A LED has a specific voltage, depending on the manufacturing process, type, colour, etc.
Not every LED from the same batch has the exact same voltage drop.
This is why we don't usually put them in parrallel.

The voltage over the LED is depending on the current!
I measured over a green led 2.0, 2.1, 2.2 volt with currents of 10, 20 and 30ma.

This all means that if we put LEDs in parrallel, we would have different brightness, because the led with the lowest specific voltage uses the most current.

If only a few LEDs are used in a piece of gear, or we deal with a low voltage, like 5 volt, a single LED/resistor is used.
We stack LEDs because of economics. Imagine LED strips for VU meters in a mixing desk, or a score board. 300 of them could use 12volt/6Amps.

Standard LEDs fail in time if you run them near 30ma. I have replaced many of them in commercial gear. But they will last decades at 10ma. Old LEDs are not as bright as new LEDs, not just because of age. The old ones never were that bright from the start, same as cheap LED packs. I have personally never seen a LED on 10ma go down in brightness, not even after years of use.

If you use the same LEDs in a stack, you will have little or no brightness variation. LEDs with the same part number are selected for brightness. You pay for that selecting. LED voltdrop does not change significantly over time, and so won't the brightness of the other LEDs in the stack.

LED brightness is depending on the current through them.
A resistor as a current regulator is fine if there is sufficient volt drop over the resistor, and if the supply is fairly constant. If we have a low overhead voltage, or a varying supply, an active current source is needed to keep the current/brightness constant.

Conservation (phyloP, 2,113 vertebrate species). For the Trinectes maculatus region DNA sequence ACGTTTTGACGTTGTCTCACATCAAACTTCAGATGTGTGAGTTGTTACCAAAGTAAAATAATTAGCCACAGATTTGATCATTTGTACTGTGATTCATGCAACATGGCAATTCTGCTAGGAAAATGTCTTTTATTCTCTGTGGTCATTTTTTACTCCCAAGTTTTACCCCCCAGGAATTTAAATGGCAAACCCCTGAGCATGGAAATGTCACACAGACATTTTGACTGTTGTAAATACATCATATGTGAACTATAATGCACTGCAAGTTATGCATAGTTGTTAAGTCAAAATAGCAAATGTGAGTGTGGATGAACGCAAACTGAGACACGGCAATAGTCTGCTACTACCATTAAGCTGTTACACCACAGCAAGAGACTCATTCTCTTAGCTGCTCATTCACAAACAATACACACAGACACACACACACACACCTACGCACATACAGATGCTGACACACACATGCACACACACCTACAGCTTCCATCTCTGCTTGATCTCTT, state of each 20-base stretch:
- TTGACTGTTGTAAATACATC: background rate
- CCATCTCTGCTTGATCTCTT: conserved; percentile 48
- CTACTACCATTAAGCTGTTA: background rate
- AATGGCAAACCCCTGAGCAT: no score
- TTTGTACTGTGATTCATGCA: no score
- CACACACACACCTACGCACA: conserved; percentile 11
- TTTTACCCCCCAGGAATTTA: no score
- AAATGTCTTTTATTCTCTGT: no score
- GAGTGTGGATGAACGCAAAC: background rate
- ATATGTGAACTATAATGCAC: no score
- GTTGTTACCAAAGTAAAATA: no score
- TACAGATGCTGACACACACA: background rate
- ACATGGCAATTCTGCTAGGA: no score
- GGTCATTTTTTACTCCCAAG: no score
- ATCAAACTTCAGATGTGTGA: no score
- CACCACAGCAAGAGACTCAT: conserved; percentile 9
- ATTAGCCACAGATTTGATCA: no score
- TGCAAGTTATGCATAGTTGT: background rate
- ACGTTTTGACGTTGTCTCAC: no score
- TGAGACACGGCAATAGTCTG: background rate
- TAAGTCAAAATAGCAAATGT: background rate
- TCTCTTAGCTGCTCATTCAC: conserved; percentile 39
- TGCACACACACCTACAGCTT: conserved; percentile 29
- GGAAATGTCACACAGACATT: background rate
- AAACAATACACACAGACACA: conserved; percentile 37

Leo..
Old 30th December 2010
  #17
Gear Maniac
 

Another vote for putting 4 LEDs in series and running two such 'stacks', each with a resistor of about 180 ohms (nearest convenient value) for about 20mA current.

If you connect LEDs in parallel they will illuminate unevenly due to spread in their precise characteristics, and worse, the chances are that one will end up getting so much current it will blow, and the rest will go like dominoes. This is why they should always have their own resistor, one per LED or per stack of series LEDs.
Old 30th December 2010
  #18
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leds are contraptions and vary and fail variously

Leo - hello

assuming you were refering to my post, I stand by my statements - each statement is true, and the statements as a whole are also true.

Leds are not selected as they are commodity items. Tight control (not always the case) of manufacturing process substitues for selection.